Smoking Linked to Higher Risk of Flat Colorectal Adenomas
Smokers have more than double the risk of flat adenoma found on high-definition colonoscopy
FRIDAY, June 18 (HealthDay News) -- Smoking appears to be an important risk factor for flat colorectal adenomas, which may explain the earlier onset and advanced stage at presentation of colorectal cancer in smokers, according to research published in the June issue of Gastrointestinal Endoscopy.
Joseph C. Anderson, M.D., of the University of Connecticut in Farmington, and colleagues analyzed data from 600 asymptomatic participants screened with a high-definition, wide-angle colonoscope. Polyp morphology was classified using the Japanese Research Society Classification.
The researchers found that smoking was associated with a greater risk of having a flat adenoma of any size (adjusted odds ratio [aOR], 2.53), having only flat adenomas of at least 6 mm in diameter (aOR, 3.84), and having flat advanced adenomas (aOR, 2.81). They also found a dose-dependent relationship between smoking and having any flat adenoma or only flat adenomas of at least 6 mm.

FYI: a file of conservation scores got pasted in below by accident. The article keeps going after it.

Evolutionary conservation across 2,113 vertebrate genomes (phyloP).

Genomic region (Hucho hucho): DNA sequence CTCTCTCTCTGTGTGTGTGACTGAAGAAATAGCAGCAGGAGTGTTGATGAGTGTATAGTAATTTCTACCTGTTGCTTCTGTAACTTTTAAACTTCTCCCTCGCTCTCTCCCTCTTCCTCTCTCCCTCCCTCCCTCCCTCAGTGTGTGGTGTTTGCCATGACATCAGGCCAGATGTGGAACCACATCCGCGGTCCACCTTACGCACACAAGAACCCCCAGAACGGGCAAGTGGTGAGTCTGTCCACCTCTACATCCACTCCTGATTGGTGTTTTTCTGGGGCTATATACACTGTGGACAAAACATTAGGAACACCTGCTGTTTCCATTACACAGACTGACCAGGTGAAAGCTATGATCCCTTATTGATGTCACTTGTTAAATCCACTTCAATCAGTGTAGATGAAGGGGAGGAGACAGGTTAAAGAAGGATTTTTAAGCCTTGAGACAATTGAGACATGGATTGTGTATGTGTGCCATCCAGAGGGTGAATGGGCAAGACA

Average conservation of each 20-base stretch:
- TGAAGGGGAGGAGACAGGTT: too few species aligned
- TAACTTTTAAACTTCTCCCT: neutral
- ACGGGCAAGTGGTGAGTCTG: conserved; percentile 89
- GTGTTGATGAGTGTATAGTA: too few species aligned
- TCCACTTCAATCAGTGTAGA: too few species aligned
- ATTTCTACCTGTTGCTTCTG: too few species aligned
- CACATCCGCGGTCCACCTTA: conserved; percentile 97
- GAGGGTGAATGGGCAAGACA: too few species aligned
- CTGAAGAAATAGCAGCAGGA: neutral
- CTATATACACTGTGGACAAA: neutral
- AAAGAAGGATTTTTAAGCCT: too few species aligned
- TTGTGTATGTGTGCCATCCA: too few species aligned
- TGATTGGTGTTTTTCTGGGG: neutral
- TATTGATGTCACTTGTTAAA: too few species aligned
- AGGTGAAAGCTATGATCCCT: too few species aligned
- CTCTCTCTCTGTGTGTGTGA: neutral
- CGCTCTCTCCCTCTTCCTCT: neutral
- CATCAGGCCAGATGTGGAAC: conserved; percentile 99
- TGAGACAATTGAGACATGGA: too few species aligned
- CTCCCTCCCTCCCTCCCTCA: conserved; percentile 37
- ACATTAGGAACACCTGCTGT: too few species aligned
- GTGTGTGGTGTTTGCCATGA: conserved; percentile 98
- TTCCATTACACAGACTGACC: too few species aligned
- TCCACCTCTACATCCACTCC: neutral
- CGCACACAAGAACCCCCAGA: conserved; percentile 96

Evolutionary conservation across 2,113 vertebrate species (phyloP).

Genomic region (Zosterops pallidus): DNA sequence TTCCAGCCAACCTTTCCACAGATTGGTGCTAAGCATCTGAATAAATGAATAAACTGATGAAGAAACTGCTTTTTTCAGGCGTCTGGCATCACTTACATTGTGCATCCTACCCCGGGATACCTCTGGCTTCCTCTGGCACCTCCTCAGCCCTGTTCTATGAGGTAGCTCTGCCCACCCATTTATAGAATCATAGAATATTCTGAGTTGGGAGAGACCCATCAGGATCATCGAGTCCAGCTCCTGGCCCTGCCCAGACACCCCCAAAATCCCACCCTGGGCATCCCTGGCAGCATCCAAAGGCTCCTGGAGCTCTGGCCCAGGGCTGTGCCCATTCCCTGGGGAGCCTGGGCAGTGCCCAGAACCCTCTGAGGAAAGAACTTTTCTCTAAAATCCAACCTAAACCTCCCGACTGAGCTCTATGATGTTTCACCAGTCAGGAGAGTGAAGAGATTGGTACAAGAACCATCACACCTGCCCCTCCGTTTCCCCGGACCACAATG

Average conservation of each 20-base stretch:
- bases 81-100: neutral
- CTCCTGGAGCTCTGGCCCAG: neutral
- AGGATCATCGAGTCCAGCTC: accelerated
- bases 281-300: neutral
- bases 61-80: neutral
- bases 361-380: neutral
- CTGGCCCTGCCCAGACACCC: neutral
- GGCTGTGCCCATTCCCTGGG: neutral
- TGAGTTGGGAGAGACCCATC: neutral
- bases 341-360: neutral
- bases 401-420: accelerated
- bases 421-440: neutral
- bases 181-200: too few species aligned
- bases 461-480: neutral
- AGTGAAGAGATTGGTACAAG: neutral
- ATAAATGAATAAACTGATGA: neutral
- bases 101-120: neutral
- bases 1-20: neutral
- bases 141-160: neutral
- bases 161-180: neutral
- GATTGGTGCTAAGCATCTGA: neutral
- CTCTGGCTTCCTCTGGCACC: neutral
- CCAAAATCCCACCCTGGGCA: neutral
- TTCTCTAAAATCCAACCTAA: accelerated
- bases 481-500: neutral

"The present findings may explain the observation that smokers often present with colorectal cancer at a younger age and at a more advanced stage than nonsmokers. If flat polyps are associated with de novo cancers, the findings of an earlier onset and progression in smokers may be due to their association with flat adenomas," the authors write. "These polyps, especially the larger adenomas, are important precursors to colorectal cancer. Their morphology may make them difficult to detect; therefore, identifying a risk factor that may increase a patient's predilection for them is clinically important."